Marilyn Beecher Thaxton was a woman of great insight, depth, and compassion. She was born March 7, 1947, in Brigham City, Utah, the daughter of Orvil Elihu and Hazel Ward Beecher. She was an extremely bright and hard-working student, graduating as valedictorian of her high school and going on to earn a degree in physical education and health from Brigham Young University. She married the love of her life, Gerald Thaxton, on August 5, 1971. I came along a couple of years later on July 29, 1973. I cannot put into words the gift it was and is to be her daughter.
Marilyn dealt with intense, chronic pain from around 1972 until her death on March 15, 1995. The official diagnosis of chronic pancreatitis did not come until many years later. For a long time, no one really knew what was wrong with her; this lead to many exploratory surgeries and untested new procedures. She desired and sought after healing with every part of her. She worked with doctors and surgeons to seek help with her pain, but their methods were often either surgery or pain medication; she wanted more options. She sought a more holistic approach and found it at the Dr. Shealy Pain Clinic in Missouri. She gained valuable tools there that helped her to achieve a level of living that greatly blessed her life. She diligently sought to rise above the pain and discouragement that continually tried to consume her. She pursued healing for mind, body, and soul and lived life with courage, commitment, and even joy. She served others continually. Her heart’s desire was to lift others and to offer them hope in their darkness. She was a light to all who knew her.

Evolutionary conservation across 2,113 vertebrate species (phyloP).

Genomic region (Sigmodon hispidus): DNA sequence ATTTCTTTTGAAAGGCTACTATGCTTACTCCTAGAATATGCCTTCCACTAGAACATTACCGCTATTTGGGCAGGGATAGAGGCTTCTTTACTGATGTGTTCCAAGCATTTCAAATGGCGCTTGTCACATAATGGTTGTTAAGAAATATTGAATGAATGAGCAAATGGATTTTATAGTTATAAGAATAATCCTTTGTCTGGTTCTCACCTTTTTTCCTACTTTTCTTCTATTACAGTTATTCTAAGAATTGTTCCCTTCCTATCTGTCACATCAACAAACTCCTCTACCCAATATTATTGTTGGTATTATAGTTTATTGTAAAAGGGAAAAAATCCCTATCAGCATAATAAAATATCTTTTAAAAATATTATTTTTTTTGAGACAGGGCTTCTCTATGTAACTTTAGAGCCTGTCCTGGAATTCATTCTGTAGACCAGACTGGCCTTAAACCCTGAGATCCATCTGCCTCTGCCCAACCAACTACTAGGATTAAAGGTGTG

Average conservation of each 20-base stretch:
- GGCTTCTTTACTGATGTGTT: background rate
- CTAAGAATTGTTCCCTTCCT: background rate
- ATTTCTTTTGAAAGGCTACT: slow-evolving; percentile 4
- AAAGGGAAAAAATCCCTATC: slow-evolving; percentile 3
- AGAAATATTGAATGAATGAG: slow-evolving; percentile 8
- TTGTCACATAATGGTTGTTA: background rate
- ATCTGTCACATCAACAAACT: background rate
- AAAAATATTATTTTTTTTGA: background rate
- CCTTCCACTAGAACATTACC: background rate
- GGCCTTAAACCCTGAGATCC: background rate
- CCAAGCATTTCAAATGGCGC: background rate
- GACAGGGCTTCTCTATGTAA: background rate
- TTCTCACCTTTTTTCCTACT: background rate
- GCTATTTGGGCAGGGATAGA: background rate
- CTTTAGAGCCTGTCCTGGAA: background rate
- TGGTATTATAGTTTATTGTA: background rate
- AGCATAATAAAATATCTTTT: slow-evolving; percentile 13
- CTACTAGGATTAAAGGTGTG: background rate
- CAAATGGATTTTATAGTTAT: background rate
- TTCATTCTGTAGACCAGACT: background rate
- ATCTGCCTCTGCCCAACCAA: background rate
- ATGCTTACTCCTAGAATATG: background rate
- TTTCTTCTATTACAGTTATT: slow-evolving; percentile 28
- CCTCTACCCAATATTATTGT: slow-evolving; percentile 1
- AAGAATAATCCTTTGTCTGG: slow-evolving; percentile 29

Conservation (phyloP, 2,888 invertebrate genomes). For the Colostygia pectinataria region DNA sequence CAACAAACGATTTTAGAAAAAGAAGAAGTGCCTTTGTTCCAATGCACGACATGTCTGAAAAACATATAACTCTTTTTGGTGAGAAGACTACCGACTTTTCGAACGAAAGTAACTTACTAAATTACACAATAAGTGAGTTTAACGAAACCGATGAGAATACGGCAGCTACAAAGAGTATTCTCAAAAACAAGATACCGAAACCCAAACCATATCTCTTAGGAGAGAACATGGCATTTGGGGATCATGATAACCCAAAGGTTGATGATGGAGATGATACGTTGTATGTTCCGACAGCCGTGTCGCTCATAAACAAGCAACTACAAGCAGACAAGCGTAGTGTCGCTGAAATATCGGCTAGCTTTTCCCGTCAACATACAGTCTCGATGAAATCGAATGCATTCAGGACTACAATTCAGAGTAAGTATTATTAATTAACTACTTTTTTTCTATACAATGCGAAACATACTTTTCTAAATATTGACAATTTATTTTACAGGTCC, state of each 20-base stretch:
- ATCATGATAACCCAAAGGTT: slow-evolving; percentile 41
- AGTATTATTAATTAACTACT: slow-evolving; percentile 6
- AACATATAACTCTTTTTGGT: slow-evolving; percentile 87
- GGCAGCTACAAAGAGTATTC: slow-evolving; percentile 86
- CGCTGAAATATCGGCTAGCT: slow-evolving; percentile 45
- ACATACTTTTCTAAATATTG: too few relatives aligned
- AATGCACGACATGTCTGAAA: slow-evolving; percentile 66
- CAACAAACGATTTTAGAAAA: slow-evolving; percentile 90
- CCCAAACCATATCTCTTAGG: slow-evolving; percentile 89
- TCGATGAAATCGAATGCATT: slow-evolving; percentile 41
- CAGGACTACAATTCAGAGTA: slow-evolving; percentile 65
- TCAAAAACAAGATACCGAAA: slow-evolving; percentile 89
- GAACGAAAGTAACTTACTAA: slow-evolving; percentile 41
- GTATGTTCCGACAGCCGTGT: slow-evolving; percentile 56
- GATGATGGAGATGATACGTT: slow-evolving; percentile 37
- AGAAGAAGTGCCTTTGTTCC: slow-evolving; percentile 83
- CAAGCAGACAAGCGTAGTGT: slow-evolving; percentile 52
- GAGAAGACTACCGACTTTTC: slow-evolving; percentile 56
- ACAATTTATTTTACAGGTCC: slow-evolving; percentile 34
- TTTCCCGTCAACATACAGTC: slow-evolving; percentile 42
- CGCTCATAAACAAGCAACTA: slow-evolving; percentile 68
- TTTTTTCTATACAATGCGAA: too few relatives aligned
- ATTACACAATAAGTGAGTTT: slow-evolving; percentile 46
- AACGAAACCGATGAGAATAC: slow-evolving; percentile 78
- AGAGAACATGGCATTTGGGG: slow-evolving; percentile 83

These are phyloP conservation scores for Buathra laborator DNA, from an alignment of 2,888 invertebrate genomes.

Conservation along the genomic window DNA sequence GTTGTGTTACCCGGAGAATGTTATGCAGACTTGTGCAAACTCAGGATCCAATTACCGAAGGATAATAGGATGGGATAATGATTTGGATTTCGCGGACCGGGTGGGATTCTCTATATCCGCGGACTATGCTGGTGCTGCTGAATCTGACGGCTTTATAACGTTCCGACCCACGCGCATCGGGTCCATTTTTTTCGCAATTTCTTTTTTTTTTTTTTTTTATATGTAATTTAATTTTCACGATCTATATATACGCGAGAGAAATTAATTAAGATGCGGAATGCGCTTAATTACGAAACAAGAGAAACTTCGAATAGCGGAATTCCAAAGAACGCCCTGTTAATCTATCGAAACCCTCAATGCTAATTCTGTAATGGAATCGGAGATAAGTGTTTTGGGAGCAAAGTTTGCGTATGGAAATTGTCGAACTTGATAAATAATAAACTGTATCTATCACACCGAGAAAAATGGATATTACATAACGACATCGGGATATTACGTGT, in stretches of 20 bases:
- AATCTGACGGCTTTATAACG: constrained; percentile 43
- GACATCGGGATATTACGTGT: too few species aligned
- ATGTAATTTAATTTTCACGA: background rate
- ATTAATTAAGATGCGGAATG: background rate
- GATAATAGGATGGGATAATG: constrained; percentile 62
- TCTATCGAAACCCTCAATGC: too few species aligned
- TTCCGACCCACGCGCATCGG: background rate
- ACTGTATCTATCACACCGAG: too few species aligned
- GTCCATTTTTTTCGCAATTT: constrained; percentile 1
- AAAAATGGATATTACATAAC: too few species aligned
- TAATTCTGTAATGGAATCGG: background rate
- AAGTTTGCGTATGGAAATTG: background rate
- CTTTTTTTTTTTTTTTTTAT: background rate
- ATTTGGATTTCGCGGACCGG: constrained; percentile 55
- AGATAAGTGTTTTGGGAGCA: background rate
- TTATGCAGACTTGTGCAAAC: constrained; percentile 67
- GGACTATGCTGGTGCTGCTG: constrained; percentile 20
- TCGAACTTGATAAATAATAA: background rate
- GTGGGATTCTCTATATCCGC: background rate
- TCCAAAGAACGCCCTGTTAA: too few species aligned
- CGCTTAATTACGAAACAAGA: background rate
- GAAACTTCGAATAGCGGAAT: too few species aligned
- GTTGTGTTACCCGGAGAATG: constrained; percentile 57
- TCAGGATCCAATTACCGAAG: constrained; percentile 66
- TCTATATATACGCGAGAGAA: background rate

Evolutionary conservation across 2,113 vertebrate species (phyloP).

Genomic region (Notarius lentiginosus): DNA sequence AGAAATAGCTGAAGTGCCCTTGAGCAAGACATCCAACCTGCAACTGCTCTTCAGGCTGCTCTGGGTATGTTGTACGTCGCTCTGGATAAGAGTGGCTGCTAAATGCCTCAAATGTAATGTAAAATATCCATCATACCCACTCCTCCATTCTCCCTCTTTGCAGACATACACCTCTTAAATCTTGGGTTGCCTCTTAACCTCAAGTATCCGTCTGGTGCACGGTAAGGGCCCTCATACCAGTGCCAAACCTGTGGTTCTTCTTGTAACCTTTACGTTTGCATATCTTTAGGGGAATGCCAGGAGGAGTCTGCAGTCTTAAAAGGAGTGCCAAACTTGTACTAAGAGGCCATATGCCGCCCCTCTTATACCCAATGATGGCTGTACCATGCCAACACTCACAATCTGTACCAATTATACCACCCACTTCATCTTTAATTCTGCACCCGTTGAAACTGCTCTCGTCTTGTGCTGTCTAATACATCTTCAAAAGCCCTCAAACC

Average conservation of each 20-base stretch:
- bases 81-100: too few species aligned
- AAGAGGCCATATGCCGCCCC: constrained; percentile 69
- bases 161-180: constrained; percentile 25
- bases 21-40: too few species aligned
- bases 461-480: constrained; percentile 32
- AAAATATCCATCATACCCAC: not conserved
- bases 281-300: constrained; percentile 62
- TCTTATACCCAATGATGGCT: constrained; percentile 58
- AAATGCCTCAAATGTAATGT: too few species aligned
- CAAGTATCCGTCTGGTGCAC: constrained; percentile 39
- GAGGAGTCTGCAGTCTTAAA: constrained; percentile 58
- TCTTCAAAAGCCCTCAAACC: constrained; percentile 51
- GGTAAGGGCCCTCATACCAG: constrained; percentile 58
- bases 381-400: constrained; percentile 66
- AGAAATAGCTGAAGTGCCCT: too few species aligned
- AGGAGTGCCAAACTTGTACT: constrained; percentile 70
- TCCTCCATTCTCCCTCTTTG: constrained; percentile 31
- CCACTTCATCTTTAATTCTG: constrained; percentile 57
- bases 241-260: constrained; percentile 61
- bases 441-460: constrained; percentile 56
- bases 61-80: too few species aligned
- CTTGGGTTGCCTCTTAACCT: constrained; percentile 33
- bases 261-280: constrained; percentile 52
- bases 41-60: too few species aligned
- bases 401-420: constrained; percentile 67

As a way to process during her journey, Marilyn wrote. She wrote her thoughts in many forms, but poetry was the most common. Those who have read her poetry have indeed been lifted and inspired. Many have inquired about her poetry and how to get a copy of it. In her honor, we have taken three of her poems (with more coming) and have edited and designed them for publication. We hope in this way to carry on her work.
All proceeds go towards The Warrior Project, which helps individuals find healing and regain their power by consciously moving from victim to victor.
Poems may be purchased in the Store.
This was a collaborative project. I could never have done this alone and want to give recognition to all who have helped and continue to help:
Jeremy Holm (poetry design and printing)
Julie Hammond and Jon Plowman (edits)
Dan Hagen (web direction, layout, and input)
Brent Berrett (web layout and input)
Tyler Berrett (images)
Amanda and Brielle Berrett (packaging and shipping)